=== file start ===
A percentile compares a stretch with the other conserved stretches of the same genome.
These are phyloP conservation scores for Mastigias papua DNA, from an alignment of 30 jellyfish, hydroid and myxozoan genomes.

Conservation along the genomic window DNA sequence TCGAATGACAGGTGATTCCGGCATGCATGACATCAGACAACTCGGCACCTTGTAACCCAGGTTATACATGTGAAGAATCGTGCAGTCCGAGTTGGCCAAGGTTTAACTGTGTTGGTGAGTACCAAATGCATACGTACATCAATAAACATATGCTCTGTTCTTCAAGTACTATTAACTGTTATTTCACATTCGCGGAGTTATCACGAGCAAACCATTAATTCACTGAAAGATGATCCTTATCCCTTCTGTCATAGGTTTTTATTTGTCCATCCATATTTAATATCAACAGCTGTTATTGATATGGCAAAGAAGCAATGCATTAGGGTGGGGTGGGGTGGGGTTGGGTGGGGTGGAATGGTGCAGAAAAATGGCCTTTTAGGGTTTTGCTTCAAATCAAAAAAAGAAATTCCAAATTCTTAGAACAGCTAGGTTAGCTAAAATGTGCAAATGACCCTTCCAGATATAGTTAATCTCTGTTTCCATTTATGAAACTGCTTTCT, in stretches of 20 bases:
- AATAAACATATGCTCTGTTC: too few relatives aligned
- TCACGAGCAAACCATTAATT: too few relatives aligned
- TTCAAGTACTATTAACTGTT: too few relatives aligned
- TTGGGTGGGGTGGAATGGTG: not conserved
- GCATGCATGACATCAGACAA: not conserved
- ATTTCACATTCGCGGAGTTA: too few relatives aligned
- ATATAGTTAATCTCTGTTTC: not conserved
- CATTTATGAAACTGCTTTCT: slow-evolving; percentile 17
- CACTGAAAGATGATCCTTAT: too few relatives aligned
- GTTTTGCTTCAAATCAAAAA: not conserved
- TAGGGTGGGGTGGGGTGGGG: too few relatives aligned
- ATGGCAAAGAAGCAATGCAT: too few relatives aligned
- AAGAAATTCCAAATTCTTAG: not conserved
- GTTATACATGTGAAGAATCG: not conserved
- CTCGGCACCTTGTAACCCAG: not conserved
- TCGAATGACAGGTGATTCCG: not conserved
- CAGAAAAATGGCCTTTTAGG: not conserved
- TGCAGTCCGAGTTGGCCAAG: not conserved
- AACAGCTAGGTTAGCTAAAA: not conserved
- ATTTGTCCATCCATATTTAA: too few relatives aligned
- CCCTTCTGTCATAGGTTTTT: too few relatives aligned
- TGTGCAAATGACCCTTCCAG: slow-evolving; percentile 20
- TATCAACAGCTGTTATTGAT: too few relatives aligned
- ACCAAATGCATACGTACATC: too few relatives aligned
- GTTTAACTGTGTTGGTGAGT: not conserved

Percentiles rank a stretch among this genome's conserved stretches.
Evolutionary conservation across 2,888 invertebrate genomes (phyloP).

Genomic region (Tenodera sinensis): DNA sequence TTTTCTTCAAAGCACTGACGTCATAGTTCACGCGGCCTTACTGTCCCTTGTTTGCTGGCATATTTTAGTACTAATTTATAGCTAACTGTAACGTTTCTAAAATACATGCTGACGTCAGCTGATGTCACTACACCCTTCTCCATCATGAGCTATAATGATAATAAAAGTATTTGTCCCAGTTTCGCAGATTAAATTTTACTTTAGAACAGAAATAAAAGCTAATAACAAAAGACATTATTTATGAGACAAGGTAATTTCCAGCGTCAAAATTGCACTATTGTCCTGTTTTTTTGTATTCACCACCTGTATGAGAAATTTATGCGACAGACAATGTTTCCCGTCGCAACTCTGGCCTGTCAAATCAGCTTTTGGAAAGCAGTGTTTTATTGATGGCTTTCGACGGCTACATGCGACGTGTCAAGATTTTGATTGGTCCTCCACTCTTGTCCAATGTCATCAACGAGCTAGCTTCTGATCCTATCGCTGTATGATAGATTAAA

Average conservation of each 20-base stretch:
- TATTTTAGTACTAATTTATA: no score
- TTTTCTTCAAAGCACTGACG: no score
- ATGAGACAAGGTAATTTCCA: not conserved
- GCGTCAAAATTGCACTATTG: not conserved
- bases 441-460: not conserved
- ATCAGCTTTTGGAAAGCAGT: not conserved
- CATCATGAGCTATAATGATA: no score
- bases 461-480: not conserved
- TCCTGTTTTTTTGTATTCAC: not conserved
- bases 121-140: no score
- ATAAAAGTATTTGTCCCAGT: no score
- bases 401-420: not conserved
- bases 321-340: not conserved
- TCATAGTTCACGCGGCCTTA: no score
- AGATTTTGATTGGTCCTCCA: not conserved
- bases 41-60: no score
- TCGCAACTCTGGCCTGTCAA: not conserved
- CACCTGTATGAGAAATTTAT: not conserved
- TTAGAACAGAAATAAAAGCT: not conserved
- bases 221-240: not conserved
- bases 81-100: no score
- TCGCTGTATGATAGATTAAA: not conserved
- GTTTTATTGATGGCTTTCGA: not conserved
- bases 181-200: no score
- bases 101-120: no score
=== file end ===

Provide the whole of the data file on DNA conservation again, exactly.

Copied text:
A percentile compares a stretch with the other conserved stretches of the same genome.
These are phyloP conservation scores for Mastigias papua DNA, from an alignment of 30 jellyfish, hydroid and myxozoan genomes.

Conservation along the genomic window DNA sequence TCGAATGACAGGTGATTCCGGCATGCATGACATCAGACAACTCGGCACCTTGTAACCCAGGTTATACATGTGAAGAATCGTGCAGTCCGAGTTGGCCAAGGTTTAACTGTGTTGGTGAGTACCAAATGCATACGTACATCAATAAACATATGCTCTGTTCTTCAAGTACTATTAACTGTTATTTCACATTCGCGGAGTTATCACGAGCAAACCATTAATTCACTGAAAGATGATCCTTATCCCTTCTGTCATAGGTTTTTATTTGTCCATCCATATTTAATATCAACAGCTGTTATTGATATGGCAAAGAAGCAATGCATTAGGGTGGGGTGGGGTGGGGTTGGGTGGGGTGGAATGGTGCAGAAAAATGGCCTTTTAGGGTTTTGCTTCAAATCAAAAAAAGAAATTCCAAATTCTTAGAACAGCTAGGTTAGCTAAAATGTGCAAATGACCCTTCCAGATATAGTTAATCTCTGTTTCCATTTATGAAACTGCTTTCT, in stretches of 20 bases:
- AATAAACATATGCTCTGTTC: too few relatives aligned
- TCACGAGCAAACCATTAATT: too few relatives aligned
- TTCAAGTACTATTAACTGTT: too few relatives aligned
- TTGGGTGGGGTGGAATGGTG: not conserved
- GCATGCATGACATCAGACAA: not conserved
- ATTTCACATTCGCGGAGTTA: too few relatives aligned
- ATATAGTTAATCTCTGTTTC: not conserved
- CATTTATGAAACTGCTTTCT: slow-evolving; percentile 17
- CACTGAAAGATGATCCTTAT: too few relatives aligned
- GTTTTGCTTCAAATCAAAAA: not conserved
- TAGGGTGGGGTGGGGTGGGG: too few relatives aligned
- ATGGCAAAGAAGCAATGCAT: too few relatives aligned
- AAGAAATTCCAAATTCTTAG: not conserved
- GTTATACATGTGAAGAATCG: not conserved
- CTCGGCACCTTGTAACCCAG: not conserved
- TCGAATGACAGGTGATTCCG: not conserved
- CAGAAAAATGGCCTTTTAGG: not conserved
- TGCAGTCCGAGTTGGCCAAG: not conserved
- AACAGCTAGGTTAGCTAAAA: not conserved
- ATTTGTCCATCCATATTTAA: too few relatives aligned
- CCCTTCTGTCATAGGTTTTT: too few relatives aligned
- TGTGCAAATGACCCTTCCAG: slow-evolving; percentile 20
- TATCAACAGCTGTTATTGAT: too few relatives aligned
- ACCAAATGCATACGTACATC: too few relatives aligned
- GTTTAACTGTGTTGGTGAGT: not conserved

Percentiles rank a stretch among this genome's conserved stretches.
Evolutionary conservation across 2,888 invertebrate genomes (phyloP).

Genomic region (Tenodera sinensis): DNA sequence TTTTCTTCAAAGCACTGACGTCATAGTTCACGCGGCCTTACTGTCCCTTGTTTGCTGGCATATTTTAGTACTAATTTATAGCTAACTGTAACGTTTCTAAAATACATGCTGACGTCAGCTGATGTCACTACACCCTTCTCCATCATGAGCTATAATGATAATAAAAGTATTTGTCCCAGTTTCGCAGATTAAATTTTACTTTAGAACAGAAATAAAAGCTAATAACAAAAGACATTATTTATGAGACAAGGTAATTTCCAGCGTCAAAATTGCACTATTGTCCTGTTTTTTTGTATTCACCACCTGTATGAGAAATTTATGCGACAGACAATGTTTCCCGTCGCAACTCTGGCCTGTCAAATCAGCTTTTGGAAAGCAGTGTTTTATTGATGGCTTTCGACGGCTACATGCGACGTGTCAAGATTTTGATTGGTCCTCCACTCTTGTCCAATGTCATCAACGAGCTAGCTTCTGATCCTATCGCTGTATGATAGATTAAA

Average conservation of each 20-base stretch:
- TATTTTAGTACTAATTTATA: no score
- TTTTCTTCAAAGCACTGACG: no score
- ATGAGACAAGGTAATTTCCA: not conserved
- GCGTCAAAATTGCACTATTG: not conserved
- bases 441-460: not conserved
- ATCAGCTTTTGGAAAGCAGT: not conserved
- CATCATGAGCTATAATGATA: no score
- bases 461-480: not conserved
- TCCTGTTTTTTTGTATTCAC: not conserved
- bases 121-140: no score
- ATAAAAGTATTTGTCCCAGT: no score
- bases 401-420: not conserved
- bases 321-340: not conserved
- TCATAGTTCACGCGGCCTTA: no score
- AGATTTTGATTGGTCCTCCA: not conserved
- bases 41-60: no score
- TCGCAACTCTGGCCTGTCAA: not conserved
- CACCTGTATGAGAAATTTAT: not conserved
- TTAGAACAGAAATAAAAGCT: not conserved
- bases 221-240: not conserved
- bases 81-100: no score
- TCGCTGTATGATAGATTAAA: not conserved
- GTTTTATTGATGGCTTTCGA: not conserved
- bases 181-200: no score
- bases 101-120: no score